Her arms project as short stumps to either side of her body. Her breasts are indicated by applied circular pellets indented by a circular tool. Her navel is formed in the same way. A belt or sash is formed on the front of her body by an applied roll of clay that runs below her navel; two ends dangle down onto her legs. Fine rouletted piercings in horizontal lines decorate the belt/sash.

Her hips widen in a diamond-like shape. Her legs, which taper, are delineated on front and back by a vertical line, likely a result of their formation by two rolls of clay. Her back is flat, save the line separating her legs; this is also indicative of the forming process, in which the clay was pressed against a flat surface. While her pose is a “standing” posture, the figurine would not have been able to stand upright on its own: her feet point downward and do not provide a flat, stable resting surface. Two rouletted lines decorate the top of her feet, apparently indicating toes.

A break (mended) runs from the middle of the proper right leg across through the proper left leg, as a slight upward diagonal; there is a small loss from the front surface on the proper right leg. Another break, running from the proper left shoulder below the proper right arm, has also been mended.
This figurine is a fairly typical example of a category of figurines depicting a nude female figure with a “bird-like” face. These were made in the 2nd millennium BCE at sites across northern Syria (today’s eastern Turkey and northern Syria). Specifically, this figurine is in a form that comes from the region of the Orontes River. Such figurines are often interpreted as goddesses or divinities; the frequent depiction of breasts (present here) and pubic triangles (not present here) have encouraged interpretations of deities or domains of life pertaining to female sexuality and/or fertility.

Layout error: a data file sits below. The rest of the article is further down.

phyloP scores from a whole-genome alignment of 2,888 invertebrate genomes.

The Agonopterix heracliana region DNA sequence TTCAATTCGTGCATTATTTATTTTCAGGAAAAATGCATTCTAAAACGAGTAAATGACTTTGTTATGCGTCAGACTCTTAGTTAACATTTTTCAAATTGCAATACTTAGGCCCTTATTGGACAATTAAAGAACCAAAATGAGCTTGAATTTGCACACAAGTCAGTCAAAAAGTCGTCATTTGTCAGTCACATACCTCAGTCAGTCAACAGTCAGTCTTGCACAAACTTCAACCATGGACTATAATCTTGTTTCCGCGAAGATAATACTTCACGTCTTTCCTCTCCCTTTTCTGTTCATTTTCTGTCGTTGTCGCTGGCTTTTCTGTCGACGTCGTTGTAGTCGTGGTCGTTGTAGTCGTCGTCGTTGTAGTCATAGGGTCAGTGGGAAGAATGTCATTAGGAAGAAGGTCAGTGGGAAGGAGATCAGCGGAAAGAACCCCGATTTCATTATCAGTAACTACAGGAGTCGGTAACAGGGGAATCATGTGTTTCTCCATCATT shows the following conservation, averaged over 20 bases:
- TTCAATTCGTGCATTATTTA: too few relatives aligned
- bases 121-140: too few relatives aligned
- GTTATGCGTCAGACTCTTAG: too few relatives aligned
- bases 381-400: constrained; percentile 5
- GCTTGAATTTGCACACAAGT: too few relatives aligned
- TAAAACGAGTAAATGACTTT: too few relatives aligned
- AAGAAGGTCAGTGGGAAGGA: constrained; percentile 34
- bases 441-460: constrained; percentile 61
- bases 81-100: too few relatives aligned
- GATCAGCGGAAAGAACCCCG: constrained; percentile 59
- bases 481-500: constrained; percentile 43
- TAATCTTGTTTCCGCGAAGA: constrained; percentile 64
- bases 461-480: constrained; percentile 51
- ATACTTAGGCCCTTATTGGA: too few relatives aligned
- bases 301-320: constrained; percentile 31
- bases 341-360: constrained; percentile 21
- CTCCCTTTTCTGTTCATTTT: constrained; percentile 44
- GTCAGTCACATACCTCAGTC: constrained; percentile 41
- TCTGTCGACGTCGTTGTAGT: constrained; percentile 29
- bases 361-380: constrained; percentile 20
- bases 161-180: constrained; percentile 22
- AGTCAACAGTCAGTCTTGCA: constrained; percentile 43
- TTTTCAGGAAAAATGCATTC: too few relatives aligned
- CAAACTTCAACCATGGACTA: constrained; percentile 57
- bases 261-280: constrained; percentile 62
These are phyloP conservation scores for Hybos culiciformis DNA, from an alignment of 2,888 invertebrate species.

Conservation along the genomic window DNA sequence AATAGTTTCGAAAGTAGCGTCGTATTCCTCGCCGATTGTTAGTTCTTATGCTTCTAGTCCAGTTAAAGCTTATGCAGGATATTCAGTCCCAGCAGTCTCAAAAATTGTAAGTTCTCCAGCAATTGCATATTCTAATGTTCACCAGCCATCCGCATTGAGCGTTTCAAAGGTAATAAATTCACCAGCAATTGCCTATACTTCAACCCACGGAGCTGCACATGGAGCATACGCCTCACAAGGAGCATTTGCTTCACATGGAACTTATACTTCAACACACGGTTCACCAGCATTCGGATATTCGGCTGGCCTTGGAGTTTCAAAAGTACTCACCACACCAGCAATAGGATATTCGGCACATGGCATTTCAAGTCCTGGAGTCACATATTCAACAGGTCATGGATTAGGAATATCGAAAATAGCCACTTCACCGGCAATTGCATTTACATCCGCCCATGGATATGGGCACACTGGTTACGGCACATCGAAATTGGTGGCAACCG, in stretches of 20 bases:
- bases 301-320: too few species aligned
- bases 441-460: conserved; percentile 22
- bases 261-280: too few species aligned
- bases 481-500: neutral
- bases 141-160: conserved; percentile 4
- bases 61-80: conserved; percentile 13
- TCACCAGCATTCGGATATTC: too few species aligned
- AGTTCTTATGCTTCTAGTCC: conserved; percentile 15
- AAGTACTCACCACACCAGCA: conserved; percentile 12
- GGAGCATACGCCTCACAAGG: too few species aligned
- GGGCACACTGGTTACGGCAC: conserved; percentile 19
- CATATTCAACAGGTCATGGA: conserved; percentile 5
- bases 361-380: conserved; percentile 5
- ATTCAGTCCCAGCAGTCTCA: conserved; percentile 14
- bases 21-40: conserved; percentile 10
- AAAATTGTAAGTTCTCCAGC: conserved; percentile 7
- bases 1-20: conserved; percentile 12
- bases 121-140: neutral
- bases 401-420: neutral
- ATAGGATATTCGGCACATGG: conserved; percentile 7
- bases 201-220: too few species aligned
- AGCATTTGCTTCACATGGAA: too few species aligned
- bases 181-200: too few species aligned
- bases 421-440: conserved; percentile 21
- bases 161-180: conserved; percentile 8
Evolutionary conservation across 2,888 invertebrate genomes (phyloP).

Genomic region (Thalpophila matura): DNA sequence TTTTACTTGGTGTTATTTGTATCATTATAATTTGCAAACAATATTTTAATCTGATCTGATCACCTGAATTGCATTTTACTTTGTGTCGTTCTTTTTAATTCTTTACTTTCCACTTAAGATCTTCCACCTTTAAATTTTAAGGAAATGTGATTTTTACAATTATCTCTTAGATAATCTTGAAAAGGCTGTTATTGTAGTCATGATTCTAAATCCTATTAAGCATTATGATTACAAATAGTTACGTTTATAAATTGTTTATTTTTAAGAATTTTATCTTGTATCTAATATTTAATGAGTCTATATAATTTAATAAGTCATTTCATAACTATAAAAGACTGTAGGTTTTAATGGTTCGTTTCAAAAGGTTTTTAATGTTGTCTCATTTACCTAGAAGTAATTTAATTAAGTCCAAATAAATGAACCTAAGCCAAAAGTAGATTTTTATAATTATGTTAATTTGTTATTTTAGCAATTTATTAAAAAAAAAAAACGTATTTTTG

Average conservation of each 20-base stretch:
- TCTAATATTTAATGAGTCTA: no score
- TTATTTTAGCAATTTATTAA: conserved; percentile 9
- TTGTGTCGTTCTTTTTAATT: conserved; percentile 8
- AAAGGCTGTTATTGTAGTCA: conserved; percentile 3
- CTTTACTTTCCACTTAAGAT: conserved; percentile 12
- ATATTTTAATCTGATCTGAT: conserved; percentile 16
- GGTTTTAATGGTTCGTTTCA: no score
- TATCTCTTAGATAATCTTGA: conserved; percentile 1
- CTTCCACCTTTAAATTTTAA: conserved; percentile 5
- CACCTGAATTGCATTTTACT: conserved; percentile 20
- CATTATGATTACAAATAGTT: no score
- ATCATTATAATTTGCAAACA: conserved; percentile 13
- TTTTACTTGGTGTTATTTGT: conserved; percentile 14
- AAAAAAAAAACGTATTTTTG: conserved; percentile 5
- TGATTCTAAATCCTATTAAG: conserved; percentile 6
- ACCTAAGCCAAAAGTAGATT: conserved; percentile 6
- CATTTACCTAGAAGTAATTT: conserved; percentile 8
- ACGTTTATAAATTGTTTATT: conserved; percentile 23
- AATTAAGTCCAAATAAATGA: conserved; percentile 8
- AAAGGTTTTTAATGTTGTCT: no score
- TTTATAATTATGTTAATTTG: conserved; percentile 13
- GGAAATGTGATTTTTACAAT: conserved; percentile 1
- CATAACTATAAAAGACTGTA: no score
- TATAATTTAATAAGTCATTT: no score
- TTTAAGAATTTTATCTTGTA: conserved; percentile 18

It is common for figurines of this type to be broken across the legs. It is not currently clear if this frequent breakage pattern is the result of intentional, perhaps ritual, breakage or merely indicates a common susceptibility of the figurines to breakage during use or deposition.

Further information on this type of figurine may be found in the following standard reference work (where falls into the category of Orontes Type MAI 2):
Leila Badre. 1980. Les figurines anthropomorphes en terre cuite a l'age du bronze en Syrie, Bibliothèque archéologique et historique 103. Paris: Librairie orientaliste Paul Geuthner.

Exhibition History

  • 32Q: 3440 Middle East, Harvard Art Museums, Cambridge, 06/15/2023 - 01/01/2050

Related Works

Verification Level

This record has been reviewed by the curatorial staff but may be incomplete. Our records are frequently revised and enhanced. For more information please contact the Division of Asian and Mediterranean Art at